Organizing on a college campus is a unique experience, and one that differs in many ways from classic “community organizing.” As part of our listening tour, we had the opportunity to shadow an organizer from the Ohio Valley Environmental Coalition (OVEC) and get a good sense of what environmental justice organizing looks like in a rural area.
On Saturday, we went to a small rural community with an OVEC organizer to meet with residents who had just received the results of water testing. The effort was spearheaded by one family, the Pierces,* after the coal company went door-to-door asking people to fill out a water quality survey. Suspicious that the company wanted this data without giving any background on why they wanted it for, the Pierces contacted OVEC, which was able to provide free well testing for the Pierces and 10 of their neighbors.
The Pierces were fortunate enough to have clean water, but the same was not true for some of their neighbors. Many had high levels of manganese and iron, but at levels that would be covered by a home filter. The most serious finding was that several families had arsenic levels in exceedance of EPA standards. We learned that arsenic poisoning is frequently misdiagnosed as Crohn’s disease, and two people within a block of each other had been diagnosed with Crohn’s in the last year. Many folks in the area have also lost somebody to cancer in recent years. The impact of the extraction industry is measured here in lives.
The community is literally surrounded by extractive industries. A mountaintop removal mine, a valley fill, a filled-in coal sludge pond, and two natural gas wells are all located within several miles, so it’s hard to say exactly which site is causing the groundwater contamination. Residents speculated, based on the dates when their water started to taste and smell unusual, that the recently drilled gas wells might be to blame. More water testing and a hydrological analysis of the area will be necessary to be sure.
As we discussed this information with the families, the OVEC organizer was careful not to push his own views. He explained that folks with high arsenic levels should not be drinking their tap water, and volunteered that OVEC could help the community organize to get the city water line extended to their homes, but he didn’t aggressively connect the water quality to the nearby extraction sites. When asked what could have caused the pollution, he gave the facts—that arsenic contamination is correlated with industrial mining and drilling activity. He explained to us that at this stage, the most important thing is to respond to the community’s needs. Many folks have a conflicted view of extraction industry, and it could be alienating to come into town with a clear anti-corporate agenda. For now, helping the community organize to improve its water is an achievable goal, and will hopefully lead to greater engagement with OVEC’s political initiatives in the future.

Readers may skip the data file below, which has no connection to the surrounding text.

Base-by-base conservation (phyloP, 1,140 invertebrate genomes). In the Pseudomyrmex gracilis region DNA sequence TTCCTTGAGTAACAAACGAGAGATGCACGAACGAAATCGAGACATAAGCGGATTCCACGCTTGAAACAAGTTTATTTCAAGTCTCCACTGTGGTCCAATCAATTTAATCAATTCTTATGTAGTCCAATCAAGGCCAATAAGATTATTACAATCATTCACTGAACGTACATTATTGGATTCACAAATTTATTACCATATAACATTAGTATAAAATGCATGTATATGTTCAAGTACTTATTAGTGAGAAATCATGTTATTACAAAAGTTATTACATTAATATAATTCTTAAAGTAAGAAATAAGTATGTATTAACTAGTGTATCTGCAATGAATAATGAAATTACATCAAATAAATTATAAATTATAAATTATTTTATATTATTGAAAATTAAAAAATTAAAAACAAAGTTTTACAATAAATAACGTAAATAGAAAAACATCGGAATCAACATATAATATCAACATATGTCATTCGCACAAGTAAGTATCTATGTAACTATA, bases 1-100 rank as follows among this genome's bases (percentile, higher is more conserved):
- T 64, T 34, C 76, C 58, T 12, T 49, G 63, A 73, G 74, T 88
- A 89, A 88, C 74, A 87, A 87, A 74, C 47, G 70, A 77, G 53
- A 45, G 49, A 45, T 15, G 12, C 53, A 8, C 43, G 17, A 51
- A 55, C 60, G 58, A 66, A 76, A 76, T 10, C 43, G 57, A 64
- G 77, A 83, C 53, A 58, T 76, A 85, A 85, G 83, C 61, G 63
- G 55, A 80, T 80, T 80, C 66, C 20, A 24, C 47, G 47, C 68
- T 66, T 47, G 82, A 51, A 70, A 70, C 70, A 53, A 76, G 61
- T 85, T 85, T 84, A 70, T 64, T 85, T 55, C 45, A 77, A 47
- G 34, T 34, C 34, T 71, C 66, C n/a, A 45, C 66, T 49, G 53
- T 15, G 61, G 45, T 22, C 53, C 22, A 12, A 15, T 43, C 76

The next steps in this community are to confirm the test results with a second sample, and then decide what course of action to take. Organizing to get a water line put in is a likely option. Additionally, once the source of contamination is definitively identified, the community may decide to sue the responsible company.
Many of us in the fossil-fuel divestment movement wish for a fundamental economic transformation. We want a sustainable economy in which people, not corporations, assert control over their own lives. While we hold these aspirations, it is important not to lose sight of the all-important work that is happening to meet people’s immediate needs—for clean water, good health, and economic stability. The key to OVEC’s work is that it helps meet people’s needs, but it isn’t charity. OVEC empowers communities to realize their own political power, and in doing so diminish that of corporations and politicians.
As OVEC and other grassroots groups confront corporate power from below, we can leverage the institutional power of our universities to cut off corporate funds. All the parts of the movement can work together, as long as we acknowledge and listen to each other.
**Names have been changed to respect people’s privacy**